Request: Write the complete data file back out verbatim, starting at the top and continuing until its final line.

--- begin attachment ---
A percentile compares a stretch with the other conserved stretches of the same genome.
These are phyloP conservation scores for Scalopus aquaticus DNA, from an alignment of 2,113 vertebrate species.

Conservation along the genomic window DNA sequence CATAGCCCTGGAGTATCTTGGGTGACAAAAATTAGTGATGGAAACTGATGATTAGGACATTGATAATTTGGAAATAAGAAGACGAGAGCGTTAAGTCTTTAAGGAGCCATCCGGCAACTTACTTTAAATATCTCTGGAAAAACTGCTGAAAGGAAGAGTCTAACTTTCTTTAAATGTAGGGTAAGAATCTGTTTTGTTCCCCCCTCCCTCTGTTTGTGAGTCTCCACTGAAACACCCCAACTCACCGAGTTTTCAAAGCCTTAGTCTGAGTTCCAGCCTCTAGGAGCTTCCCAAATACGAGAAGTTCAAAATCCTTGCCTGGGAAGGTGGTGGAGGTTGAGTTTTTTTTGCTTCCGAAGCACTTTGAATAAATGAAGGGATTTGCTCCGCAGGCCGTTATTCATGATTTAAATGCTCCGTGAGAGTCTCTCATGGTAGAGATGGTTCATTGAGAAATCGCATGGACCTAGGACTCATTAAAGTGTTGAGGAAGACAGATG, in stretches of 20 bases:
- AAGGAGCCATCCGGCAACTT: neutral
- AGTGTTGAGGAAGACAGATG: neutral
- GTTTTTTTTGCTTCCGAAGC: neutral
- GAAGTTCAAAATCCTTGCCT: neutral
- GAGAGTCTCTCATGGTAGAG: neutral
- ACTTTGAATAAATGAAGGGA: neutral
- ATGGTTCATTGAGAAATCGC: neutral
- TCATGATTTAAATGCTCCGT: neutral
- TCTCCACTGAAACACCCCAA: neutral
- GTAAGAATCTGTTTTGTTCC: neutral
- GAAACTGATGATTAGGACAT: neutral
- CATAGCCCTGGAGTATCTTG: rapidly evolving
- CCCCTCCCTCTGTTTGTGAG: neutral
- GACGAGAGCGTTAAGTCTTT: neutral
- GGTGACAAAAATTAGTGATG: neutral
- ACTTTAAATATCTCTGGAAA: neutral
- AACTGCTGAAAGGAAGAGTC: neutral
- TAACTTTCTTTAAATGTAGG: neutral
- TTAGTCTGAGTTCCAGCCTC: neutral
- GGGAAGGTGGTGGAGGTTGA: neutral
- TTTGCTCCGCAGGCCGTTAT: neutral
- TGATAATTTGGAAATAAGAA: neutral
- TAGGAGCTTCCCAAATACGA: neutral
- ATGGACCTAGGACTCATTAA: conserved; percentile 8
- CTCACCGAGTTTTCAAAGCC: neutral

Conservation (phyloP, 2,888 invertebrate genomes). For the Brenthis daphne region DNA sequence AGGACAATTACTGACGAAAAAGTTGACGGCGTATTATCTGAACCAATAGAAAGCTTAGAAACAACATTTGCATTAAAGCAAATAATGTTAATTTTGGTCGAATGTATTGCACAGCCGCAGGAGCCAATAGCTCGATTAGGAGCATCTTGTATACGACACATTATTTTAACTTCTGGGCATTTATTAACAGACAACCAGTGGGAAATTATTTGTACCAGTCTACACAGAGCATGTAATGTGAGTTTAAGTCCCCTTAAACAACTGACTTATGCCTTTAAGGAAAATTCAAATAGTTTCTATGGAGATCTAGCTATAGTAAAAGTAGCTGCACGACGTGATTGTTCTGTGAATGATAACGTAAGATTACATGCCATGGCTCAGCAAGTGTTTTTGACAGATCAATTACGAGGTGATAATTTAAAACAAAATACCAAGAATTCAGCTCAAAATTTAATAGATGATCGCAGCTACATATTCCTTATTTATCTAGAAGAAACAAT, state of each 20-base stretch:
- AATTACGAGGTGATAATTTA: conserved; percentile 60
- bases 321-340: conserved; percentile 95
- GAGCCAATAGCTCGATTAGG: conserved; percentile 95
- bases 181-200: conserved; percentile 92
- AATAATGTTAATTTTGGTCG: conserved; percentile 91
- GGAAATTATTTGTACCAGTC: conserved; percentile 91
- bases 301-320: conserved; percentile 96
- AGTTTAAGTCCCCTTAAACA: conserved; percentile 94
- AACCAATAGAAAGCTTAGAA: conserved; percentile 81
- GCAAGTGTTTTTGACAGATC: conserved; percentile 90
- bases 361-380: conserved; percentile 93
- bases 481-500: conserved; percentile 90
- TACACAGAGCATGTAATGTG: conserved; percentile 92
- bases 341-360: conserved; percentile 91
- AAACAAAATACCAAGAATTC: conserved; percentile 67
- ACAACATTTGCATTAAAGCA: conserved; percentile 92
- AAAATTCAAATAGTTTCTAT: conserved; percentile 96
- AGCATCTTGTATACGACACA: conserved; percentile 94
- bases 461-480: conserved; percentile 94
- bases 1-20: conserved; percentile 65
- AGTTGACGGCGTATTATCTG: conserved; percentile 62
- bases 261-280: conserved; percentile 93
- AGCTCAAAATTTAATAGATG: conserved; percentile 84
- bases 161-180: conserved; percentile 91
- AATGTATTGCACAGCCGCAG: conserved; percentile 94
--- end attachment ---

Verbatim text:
A percentile compares a stretch with the other conserved stretches of the same genome.
These are phyloP conservation scores for Scalopus aquaticus DNA, from an alignment of 2,113 vertebrate species.

Conservation along the genomic window DNA sequence CATAGCCCTGGAGTATCTTGGGTGACAAAAATTAGTGATGGAAACTGATGATTAGGACATTGATAATTTGGAAATAAGAAGACGAGAGCGTTAAGTCTTTAAGGAGCCATCCGGCAACTTACTTTAAATATCTCTGGAAAAACTGCTGAAAGGAAGAGTCTAACTTTCTTTAAATGTAGGGTAAGAATCTGTTTTGTTCCCCCCTCCCTCTGTTTGTGAGTCTCCACTGAAACACCCCAACTCACCGAGTTTTCAAAGCCTTAGTCTGAGTTCCAGCCTCTAGGAGCTTCCCAAATACGAGAAGTTCAAAATCCTTGCCTGGGAAGGTGGTGGAGGTTGAGTTTTTTTTGCTTCCGAAGCACTTTGAATAAATGAAGGGATTTGCTCCGCAGGCCGTTATTCATGATTTAAATGCTCCGTGAGAGTCTCTCATGGTAGAGATGGTTCATTGAGAAATCGCATGGACCTAGGACTCATTAAAGTGTTGAGGAAGACAGATG, in stretches of 20 bases:
- AAGGAGCCATCCGGCAACTT: neutral
- AGTGTTGAGGAAGACAGATG: neutral
- GTTTTTTTTGCTTCCGAAGC: neutral
- GAAGTTCAAAATCCTTGCCT: neutral
- GAGAGTCTCTCATGGTAGAG: neutral
- ACTTTGAATAAATGAAGGGA: neutral
- ATGGTTCATTGAGAAATCGC: neutral
- TCATGATTTAAATGCTCCGT: neutral
- TCTCCACTGAAACACCCCAA: neutral
- GTAAGAATCTGTTTTGTTCC: neutral
- GAAACTGATGATTAGGACAT: neutral
- CATAGCCCTGGAGTATCTTG: rapidly evolving
- CCCCTCCCTCTGTTTGTGAG: neutral
- GACGAGAGCGTTAAGTCTTT: neutral
- GGTGACAAAAATTAGTGATG: neutral
- ACTTTAAATATCTCTGGAAA: neutral
- AACTGCTGAAAGGAAGAGTC: neutral
- TAACTTTCTTTAAATGTAGG: neutral
- TTAGTCTGAGTTCCAGCCTC: neutral
- GGGAAGGTGGTGGAGGTTGA: neutral
- TTTGCTCCGCAGGCCGTTAT: neutral
- TGATAATTTGGAAATAAGAA: neutral
- TAGGAGCTTCCCAAATACGA: neutral
- ATGGACCTAGGACTCATTAA: conserved; percentile 8
- CTCACCGAGTTTTCAAAGCC: neutral

Conservation (phyloP, 2,888 invertebrate genomes). For the Brenthis daphne region DNA sequence AGGACAATTACTGACGAAAAAGTTGACGGCGTATTATCTGAACCAATAGAAAGCTTAGAAACAACATTTGCATTAAAGCAAATAATGTTAATTTTGGTCGAATGTATTGCACAGCCGCAGGAGCCAATAGCTCGATTAGGAGCATCTTGTATACGACACATTATTTTAACTTCTGGGCATTTATTAACAGACAACCAGTGGGAAATTATTTGTACCAGTCTACACAGAGCATGTAATGTGAGTTTAAGTCCCCTTAAACAACTGACTTATGCCTTTAAGGAAAATTCAAATAGTTTCTATGGAGATCTAGCTATAGTAAAAGTAGCTGCACGACGTGATTGTTCTGTGAATGATAACGTAAGATTACATGCCATGGCTCAGCAAGTGTTTTTGACAGATCAATTACGAGGTGATAATTTAAAACAAAATACCAAGAATTCAGCTCAAAATTTAATAGATGATCGCAGCTACATATTCCTTATTTATCTAGAAGAAACAAT, state of each 20-base stretch:
- AATTACGAGGTGATAATTTA: conserved; percentile 60
- bases 321-340: conserved; percentile 95
- GAGCCAATAGCTCGATTAGG: conserved; percentile 95
- bases 181-200: conserved; percentile 92
- AATAATGTTAATTTTGGTCG: conserved; percentile 91
- GGAAATTATTTGTACCAGTC: conserved; percentile 91
- bases 301-320: conserved; percentile 96
- AGTTTAAGTCCCCTTAAACA: conserved; percentile 94
- AACCAATAGAAAGCTTAGAA: conserved; percentile 81
- GCAAGTGTTTTTGACAGATC: conserved; percentile 90
- bases 361-380: conserved; percentile 93
- bases 481-500: conserved; percentile 90
- TACACAGAGCATGTAATGTG: conserved; percentile 92
- bases 341-360: conserved; percentile 91
- AAACAAAATACCAAGAATTC: conserved; percentile 67
- ACAACATTTGCATTAAAGCA: conserved; percentile 92
- AAAATTCAAATAGTTTCTAT: conserved; percentile 96
- AGCATCTTGTATACGACACA: conserved; percentile 94
- bases 461-480: conserved; percentile 94
- bases 1-20: conserved; percentile 65
- AGTTGACGGCGTATTATCTG: conserved; percentile 62
- bases 261-280: conserved; percentile 93
- AGCTCAAAATTTAATAGATG: conserved; percentile 84
- bases 161-180: conserved; percentile 91
- AATGTATTGCACAGCCGCAG: conserved; percentile 94